The more-than-2-years-old and still continuing in all its glory, the pandemic, is all about staying at home, which indirectly meant an upsurge in digital transactions.
Like almost every other industry, retail was also badly bruised by business disruptions arising from the lockdown restrictions. In this sector, the apparel and clothing segment was one of the most affected as brick-and-mortar (B&M) stores were closed. As almost all transactions were done through B&M outlets, the steep drop in sales was not surprising.
The Big Break
But as physical stores remained shut, both retailers and consumers turned to e-commerce in a big way. Although e-commerce was already gaining traction even before the outbreak, COVID accelerated the ongoing shift. Yet, few would have imagined that in the fashion segment, where trying on a garment before buying was deemed essential, consumers would be so receptive to making direct purchases online. The emphasis on social distancing, the safety of digital purchases and payments and a returns policy, however, soon made this a growing reality.
In the case of retailers and fashion brands too, there was a shift from a multichannel approach to an omnichannel one. In the multichannel format, businesses had both B&M outlets and online stores. But each operation was segregated into separate avenues of their overall operations rather than being integrated.
Conversely, in the omnichannel model, B&M and online stores work in sync, bridging the online and offline divide with a common view of customers. As a result, the customer is the center of attention in the omnichannel system, irrespective of the mode they use to access the brand and its products. Moreover, brands strive to ensure that customers have a homogeneous and enjoyable shopping experience. Recognizing the benefits of omnichannel in the past two years, many brands have embraced the more centralized model that offers a competitive advantage while benefitting consumers parallelly.
Not all retailers were adept at deploying e-commerce, though. For brands new to e-commerce, the transition can be simplified by using an online system that is modular and configurable. Such systems facilitate the creation of an online trading platform that ensures secure payments, which is crucial given the concerns regarding cybercrime. Here, consolidated propositions can offer a range of services from real-time reporting and managed security services to customized checkouts. Consequently, brands can begin online sales of their products on the very day of installation.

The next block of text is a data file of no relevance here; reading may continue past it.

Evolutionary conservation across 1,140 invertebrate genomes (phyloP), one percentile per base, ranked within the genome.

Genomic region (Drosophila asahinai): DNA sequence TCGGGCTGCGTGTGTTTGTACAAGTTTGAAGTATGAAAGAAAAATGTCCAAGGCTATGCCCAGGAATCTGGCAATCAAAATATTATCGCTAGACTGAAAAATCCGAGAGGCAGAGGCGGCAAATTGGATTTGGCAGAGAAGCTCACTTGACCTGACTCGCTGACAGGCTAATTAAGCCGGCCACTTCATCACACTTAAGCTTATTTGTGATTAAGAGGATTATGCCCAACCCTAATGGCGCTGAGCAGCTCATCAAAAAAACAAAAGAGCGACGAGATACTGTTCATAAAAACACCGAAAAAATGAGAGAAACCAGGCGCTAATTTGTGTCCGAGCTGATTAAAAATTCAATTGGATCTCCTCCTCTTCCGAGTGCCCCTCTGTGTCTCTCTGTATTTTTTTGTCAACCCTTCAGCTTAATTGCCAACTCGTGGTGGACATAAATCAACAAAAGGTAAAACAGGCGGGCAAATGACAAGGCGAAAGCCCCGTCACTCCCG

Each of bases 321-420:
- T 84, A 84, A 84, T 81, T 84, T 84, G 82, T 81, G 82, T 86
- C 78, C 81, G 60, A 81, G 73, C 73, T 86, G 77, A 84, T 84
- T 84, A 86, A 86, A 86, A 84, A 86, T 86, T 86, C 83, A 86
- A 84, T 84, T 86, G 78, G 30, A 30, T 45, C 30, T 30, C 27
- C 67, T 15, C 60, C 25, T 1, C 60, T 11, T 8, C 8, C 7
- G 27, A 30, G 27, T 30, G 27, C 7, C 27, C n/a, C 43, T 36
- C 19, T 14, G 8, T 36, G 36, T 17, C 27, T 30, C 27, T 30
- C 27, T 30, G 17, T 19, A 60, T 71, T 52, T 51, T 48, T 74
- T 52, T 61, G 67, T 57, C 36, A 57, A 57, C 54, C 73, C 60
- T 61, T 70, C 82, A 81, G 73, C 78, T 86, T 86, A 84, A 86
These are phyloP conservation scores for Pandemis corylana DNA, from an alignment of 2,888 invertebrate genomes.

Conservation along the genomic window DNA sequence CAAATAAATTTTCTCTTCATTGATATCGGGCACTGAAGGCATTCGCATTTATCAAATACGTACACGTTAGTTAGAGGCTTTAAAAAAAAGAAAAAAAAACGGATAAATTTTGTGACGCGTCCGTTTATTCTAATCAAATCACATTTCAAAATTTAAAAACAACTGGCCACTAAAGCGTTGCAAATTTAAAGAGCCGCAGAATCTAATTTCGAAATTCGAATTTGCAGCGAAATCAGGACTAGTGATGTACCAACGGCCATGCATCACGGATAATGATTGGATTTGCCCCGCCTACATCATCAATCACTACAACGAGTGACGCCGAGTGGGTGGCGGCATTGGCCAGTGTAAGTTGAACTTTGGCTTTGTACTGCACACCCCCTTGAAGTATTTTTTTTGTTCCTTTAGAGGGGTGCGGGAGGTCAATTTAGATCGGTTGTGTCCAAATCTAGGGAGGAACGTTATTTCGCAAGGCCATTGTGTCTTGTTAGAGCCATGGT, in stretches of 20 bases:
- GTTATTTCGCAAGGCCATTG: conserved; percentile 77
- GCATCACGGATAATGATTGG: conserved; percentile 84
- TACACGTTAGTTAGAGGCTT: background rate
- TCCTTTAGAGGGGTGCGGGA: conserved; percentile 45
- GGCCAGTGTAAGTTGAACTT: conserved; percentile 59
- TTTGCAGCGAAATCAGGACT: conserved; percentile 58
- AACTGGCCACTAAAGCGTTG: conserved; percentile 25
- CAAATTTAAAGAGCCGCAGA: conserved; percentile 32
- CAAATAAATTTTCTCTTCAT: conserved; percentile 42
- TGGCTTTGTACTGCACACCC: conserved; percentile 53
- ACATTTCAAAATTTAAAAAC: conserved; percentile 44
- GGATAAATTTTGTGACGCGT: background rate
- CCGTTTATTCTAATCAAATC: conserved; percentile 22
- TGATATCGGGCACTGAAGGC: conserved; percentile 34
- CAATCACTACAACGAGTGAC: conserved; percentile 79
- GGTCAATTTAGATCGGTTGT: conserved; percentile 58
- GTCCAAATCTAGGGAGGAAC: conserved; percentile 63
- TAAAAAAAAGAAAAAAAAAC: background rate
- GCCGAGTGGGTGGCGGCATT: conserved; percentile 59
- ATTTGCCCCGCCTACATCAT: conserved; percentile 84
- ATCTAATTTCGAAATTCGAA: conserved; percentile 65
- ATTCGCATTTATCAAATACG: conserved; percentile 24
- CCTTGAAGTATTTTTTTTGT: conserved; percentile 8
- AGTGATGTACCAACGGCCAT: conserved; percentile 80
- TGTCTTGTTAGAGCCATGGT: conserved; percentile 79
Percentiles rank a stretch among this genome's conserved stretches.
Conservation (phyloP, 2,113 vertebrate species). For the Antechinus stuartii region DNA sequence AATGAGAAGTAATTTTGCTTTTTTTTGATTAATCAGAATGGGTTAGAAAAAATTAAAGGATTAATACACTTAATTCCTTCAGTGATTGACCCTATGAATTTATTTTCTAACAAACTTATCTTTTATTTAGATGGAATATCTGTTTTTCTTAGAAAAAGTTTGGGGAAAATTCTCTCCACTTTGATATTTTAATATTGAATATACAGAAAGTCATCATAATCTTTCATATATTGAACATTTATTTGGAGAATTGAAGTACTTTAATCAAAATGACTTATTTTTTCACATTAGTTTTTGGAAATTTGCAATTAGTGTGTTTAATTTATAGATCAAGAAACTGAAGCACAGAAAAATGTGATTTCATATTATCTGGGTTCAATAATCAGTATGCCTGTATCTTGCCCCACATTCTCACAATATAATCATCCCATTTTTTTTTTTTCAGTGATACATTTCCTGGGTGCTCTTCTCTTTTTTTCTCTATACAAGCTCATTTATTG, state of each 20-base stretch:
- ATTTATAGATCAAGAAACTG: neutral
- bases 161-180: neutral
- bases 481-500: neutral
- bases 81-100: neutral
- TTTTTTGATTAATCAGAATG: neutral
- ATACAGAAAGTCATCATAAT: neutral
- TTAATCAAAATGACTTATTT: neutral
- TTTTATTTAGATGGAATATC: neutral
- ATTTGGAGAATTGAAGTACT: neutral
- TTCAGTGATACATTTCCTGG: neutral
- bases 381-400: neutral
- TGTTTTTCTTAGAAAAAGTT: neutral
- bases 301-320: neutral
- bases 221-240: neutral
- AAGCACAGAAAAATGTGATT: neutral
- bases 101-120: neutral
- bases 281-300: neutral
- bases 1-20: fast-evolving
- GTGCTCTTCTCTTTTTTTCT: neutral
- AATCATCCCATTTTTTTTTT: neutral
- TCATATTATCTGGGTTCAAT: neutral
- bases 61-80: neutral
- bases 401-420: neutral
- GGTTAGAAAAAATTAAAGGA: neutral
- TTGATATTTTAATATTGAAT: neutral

Establishing an e-commerce platform providing multiple payment modes is convenient for customers. The best part about an online store is that it complements a brand’s B&M outlet through BOPIS (buy online, pick up in-store). This reduces queue time majorly, which can be a challenge at popular retail stores while providing safe and hygienic payment options presently preferred by customers.
The online modes include mobile or app-based stores that help companies reach out to customers in diverse geographies. In this manner, customers have the option of beginning their search for products on one channel and completing the purchase on another. Thereby, customers who are registered once with a brand, either via an online or offline outlet, can then enjoy seamless service across all channels.
Thanks to these features, an omnichannel strategy benefits both brands and consumers. Brands benefit through centralized data management of their products and services, which includes customer data such as basket size, product preferences, selection process, returns, or abandonment of goods in the cart. Through this key data, companies can probe the possibilities of providing bespoke offers to customers that can facilitate purchase decisions.
Additionally, online-offline outlets’ integration promotes channel collaboration, not cannibalization. Brands can also evaluate the precise quantities available in stock in warehouses across many channels. Real-time inventory management helps retailers address fluctuating consumer demand, schedule deliveries, place orders in time and optimize stock utilization for cost-effective operations. Such real-time data also drive highly-targeted promotions, better pricing and markdown actions, and optimized assortments, all of which lead to more profitability and greater customer loyalty.
For customers too, there are varied benefits such as numerous touchpoints to enhance one-way and two-way interactions between brands and consumers as well as customer-to-customer exchanges. Irrespective of whether customers are constantly moving across channels and devices such as laptops, desktops, and mobile phones, all seamlessly become part of the shoppers’ omnichannel retail buying experience.
The other customer benefits include 24x7 services, ease of access, greater product information and purchasing options, more awareness of products and sales, access to stores whenever required, the ability to purchase simultaneously across different channels, optimized search results as well as price comparison between brands, channels and sellers, greater value and variety, speedy order fulfillment and quick deliveries, easy returns and safe online payment transactions and BOPIS.
Recognizing these benefits, more brands in India are embracing the omnichannel approach. As a long-term strategy, it can help control inventory holding, operating, and real estate costs. Besides B&M brands that are adopting online, app-based, and social media modes to reach out to more consumers, online players have also realized the value of investing in physical outlets to provide an exciting in-store experience to their customers.
Undoubtedly, e-commerce is here to stay, support, and complement the retail stores of fashion brands.